At the same time, the kind of transit she’s describing and the kind of land use intensity aren’t mutually exclusive at all – quite the opposite.


Subways are nice, but require a high level of density/land use intensity. Payton Chung put it succinctly: “no subways for you, rowhouse neighborhoods.” Payton cites Erick Guerra and Robert Cervero’s research on the cost/benefit break points for land use density around transit lines. This table to the right shows the kind of density needed to make transit cost-effective at various per-mile costs.

The door swings both ways. Rowhouse densities might not justify subways, but they could justify the same Class A transit if it were built at elevated rail construction costs. Finding ways to lower the high US construction costs would be one thing, but given the systemic increase of US construction costs, using elevated transit would be a good way to extend Class A rights-of-way to areas with less density.

Instead of categorically dismissing elevated rail, work to better integrate it into the urban environment. Consider the potential for the mode to transform suburban areas ripe for redevelopment. Wide rights-of-way along suburban arterials are readily available for elevated rail; redevelopment can not only turn these places into walkable station areas, but also help integrate elevated rail infrastructure into the new built environment.

Keesmaat’s concerns about elevated rail in Toronto stem from the impact on the street:

“The Catch22 with elevating any kind of infrastructure – a really good example of this is the subway in Chicago – not only is it ugly, it creates really dark spaces,” she said.

It’s not just the shadow but the noise of elevated transit lines that can be problematic, said TTC CEO Andy Byford. If you build above the street you’ve also got to contend with getting people there, that means elevators or escalators.

First, it’s not clear what Byford is talking about: accessing subway stations also requires elevators and escalators. The nature of grade separated rights-of-way is that they are separated from the grade of the street.

Keesmaat’s concerns about replicating Chicago’s century-old Els are likely misplaced. No one is building that kind of structure anymore – and a quick survey of newer elevated rail shows slimmer, less intrusive structures. Reducing the visual impact and integrating the transit into the cityscape is the real challenge, but the price advantage and the benefits of Class A right-of-way cannot be ignored. It’s not a surprise that the Star paraphrases UBC professor Larry Frank: “On balance… elevated transit should probably be considered more often.”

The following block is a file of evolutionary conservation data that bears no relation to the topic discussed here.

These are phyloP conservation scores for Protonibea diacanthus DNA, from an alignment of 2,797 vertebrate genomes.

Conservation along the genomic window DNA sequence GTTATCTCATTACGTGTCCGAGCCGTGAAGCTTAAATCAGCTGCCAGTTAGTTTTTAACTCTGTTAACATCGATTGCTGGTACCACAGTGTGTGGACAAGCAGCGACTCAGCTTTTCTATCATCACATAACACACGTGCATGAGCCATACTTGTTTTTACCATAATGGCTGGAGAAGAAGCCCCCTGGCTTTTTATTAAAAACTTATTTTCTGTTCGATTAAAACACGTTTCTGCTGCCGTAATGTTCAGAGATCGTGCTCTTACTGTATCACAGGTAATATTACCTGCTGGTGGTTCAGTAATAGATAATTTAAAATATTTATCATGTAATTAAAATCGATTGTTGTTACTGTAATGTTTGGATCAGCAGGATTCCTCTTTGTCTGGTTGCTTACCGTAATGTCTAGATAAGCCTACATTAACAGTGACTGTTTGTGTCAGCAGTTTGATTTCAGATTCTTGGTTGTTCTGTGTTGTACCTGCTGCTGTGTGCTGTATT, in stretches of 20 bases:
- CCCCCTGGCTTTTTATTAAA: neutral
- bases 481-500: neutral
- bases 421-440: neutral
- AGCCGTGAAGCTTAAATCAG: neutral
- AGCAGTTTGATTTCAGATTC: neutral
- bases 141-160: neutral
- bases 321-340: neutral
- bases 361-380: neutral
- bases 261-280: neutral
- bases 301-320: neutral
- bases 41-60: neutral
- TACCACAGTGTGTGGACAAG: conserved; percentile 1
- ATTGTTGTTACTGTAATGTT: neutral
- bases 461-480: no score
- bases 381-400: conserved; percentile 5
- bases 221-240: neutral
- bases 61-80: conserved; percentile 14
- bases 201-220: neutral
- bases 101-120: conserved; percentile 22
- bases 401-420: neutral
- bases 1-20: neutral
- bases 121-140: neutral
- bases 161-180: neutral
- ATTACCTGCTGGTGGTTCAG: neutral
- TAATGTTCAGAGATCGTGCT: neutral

5 comments to Don’t rule out elevated rail in cities

  • Malcolm

    The light rail line near my home in Los Angeles runs at-grade for most of its length, but goes above or below the major cross streets, while minor cross streets are gated or blocked. There are a few intersections where it has to wait with traffic and that does slow things down a lot, but it’s still a good compromise.

  • Alex Block

    Malcolm, that is a great example – select grade separations improve the amount of Class A and B right of way, and can dramatically improve the capacity of a rail line. Higher speed, better reliability, and higher capacity are critical elements for the longer lines in large cities like LA.

    It shows the versatility of the technology.

  • Why does the minimum required density grow faster than linearly in cost per unit length?

  • Alex Block


    I don’t know that the authors would characterize it as a hard and fast minimum. They write: Transit-supportive density thresholds need to be viewed with caution. There is no one hard and fast rule that can be applied across all projects. Regression-based models mask considerable variation.

    They’ve built a model based on cost per passenger mile, not just cost per mile – I think the chart I included in the post is extrapolating from their model:

    I also think they’re basing this off of observations of US projects, which could easily skew the results if you’re looking for a more universal relationship between the project cost and land use intensity.

    The full paper is here – would love to hear your thoughts on it:

  • Elevated rail can work but it’s applications tend to be narrow. They tend to work best along straight lines and not necessarily in the centers of streets.

    With today’s construction techniques, elevated lines need not be early 20th century-style behemoths that block out the sun. The elevated portion of Washington’s Metrorail south of National Airport is a good example. It’s high and compact enough to let light hit the surface.